Potter Light ANCHOR CERAMICS

Outdoor Shower ENGLISH TAPWARE

Sleigh Loop Dining Table MARK TUCKEY

Macon Oven LACANCHE

Palm Beach Exterior Paint PORTERS Nook Sofa JARDAN


New collections in store now Gloster / Grand Weave Gloster / Grid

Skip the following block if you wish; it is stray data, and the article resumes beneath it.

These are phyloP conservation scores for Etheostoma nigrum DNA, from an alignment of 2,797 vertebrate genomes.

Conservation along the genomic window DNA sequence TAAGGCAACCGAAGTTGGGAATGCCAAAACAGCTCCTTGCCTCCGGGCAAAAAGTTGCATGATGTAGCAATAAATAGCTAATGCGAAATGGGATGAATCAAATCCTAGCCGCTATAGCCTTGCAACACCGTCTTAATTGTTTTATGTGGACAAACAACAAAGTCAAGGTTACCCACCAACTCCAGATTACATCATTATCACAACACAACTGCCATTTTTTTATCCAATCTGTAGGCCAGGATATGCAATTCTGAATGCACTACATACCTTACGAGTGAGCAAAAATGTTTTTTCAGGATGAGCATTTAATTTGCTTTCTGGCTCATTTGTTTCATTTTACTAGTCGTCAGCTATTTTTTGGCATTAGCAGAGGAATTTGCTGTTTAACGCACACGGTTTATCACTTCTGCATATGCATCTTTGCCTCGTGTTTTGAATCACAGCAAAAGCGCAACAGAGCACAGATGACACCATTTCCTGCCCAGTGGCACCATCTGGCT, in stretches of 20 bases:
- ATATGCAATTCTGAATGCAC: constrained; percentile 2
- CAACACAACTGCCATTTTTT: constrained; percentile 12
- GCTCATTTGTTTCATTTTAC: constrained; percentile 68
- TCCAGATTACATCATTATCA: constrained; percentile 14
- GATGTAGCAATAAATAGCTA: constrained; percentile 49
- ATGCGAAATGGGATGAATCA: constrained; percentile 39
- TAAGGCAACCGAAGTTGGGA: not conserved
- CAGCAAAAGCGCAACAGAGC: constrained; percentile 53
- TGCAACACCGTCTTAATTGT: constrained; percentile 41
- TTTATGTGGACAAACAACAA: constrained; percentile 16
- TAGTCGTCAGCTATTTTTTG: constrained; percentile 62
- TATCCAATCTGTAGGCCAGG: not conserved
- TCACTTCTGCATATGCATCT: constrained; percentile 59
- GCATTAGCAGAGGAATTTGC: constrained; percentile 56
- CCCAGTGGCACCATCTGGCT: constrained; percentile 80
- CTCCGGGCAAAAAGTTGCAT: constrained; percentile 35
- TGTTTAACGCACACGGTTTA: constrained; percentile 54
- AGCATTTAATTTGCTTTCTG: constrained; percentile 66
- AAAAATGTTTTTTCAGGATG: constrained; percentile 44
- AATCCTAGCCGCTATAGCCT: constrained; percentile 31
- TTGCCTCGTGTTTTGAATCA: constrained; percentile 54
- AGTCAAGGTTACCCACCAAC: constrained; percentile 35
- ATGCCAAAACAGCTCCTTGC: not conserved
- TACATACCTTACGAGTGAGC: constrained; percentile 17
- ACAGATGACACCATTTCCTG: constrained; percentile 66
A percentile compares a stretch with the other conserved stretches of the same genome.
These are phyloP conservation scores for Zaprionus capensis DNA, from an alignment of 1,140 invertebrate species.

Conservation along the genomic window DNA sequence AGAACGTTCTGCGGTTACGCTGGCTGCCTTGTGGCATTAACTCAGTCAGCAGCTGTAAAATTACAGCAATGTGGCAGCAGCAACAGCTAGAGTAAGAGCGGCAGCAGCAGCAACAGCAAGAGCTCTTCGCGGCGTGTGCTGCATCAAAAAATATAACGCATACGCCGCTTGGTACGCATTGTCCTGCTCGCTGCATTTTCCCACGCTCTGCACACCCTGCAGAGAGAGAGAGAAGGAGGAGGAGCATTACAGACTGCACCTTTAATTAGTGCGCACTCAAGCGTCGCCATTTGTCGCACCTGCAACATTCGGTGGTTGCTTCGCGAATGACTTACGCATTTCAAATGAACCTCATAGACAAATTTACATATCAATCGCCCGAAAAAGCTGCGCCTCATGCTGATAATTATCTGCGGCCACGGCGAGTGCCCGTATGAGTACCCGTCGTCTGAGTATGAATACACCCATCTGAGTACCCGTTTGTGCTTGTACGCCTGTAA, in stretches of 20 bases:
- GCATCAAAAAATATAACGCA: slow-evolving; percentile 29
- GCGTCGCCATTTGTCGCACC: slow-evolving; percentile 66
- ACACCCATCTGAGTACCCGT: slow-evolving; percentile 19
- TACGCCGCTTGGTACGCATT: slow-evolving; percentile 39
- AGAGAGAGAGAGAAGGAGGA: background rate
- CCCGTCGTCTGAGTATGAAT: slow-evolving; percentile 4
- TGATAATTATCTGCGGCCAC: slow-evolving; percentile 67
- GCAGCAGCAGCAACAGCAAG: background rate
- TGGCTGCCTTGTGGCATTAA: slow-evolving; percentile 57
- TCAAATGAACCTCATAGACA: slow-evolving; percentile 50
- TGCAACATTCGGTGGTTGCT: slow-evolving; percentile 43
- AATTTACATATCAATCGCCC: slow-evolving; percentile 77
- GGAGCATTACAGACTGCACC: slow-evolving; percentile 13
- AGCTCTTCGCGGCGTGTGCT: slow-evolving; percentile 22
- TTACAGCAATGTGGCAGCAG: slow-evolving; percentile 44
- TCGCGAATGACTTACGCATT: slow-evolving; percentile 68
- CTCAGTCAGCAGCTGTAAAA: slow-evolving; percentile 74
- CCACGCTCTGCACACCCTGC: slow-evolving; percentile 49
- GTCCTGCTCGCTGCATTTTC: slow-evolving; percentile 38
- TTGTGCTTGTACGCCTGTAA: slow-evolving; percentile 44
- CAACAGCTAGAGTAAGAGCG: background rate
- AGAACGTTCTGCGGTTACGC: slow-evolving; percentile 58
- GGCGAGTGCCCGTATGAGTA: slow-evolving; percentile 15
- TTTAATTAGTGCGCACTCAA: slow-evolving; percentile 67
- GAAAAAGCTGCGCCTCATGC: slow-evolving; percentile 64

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PARADISE FOUND Tulum Treehouse is a private retreat on the cusp of the Mexican jungle blending raw materials with elegant minimalism. PHOTOGRAPHY Brechenmacher & Baumann Photography DESIGN CO-LAB Design Office & Annabell Kutucu WORDS Annie Carroll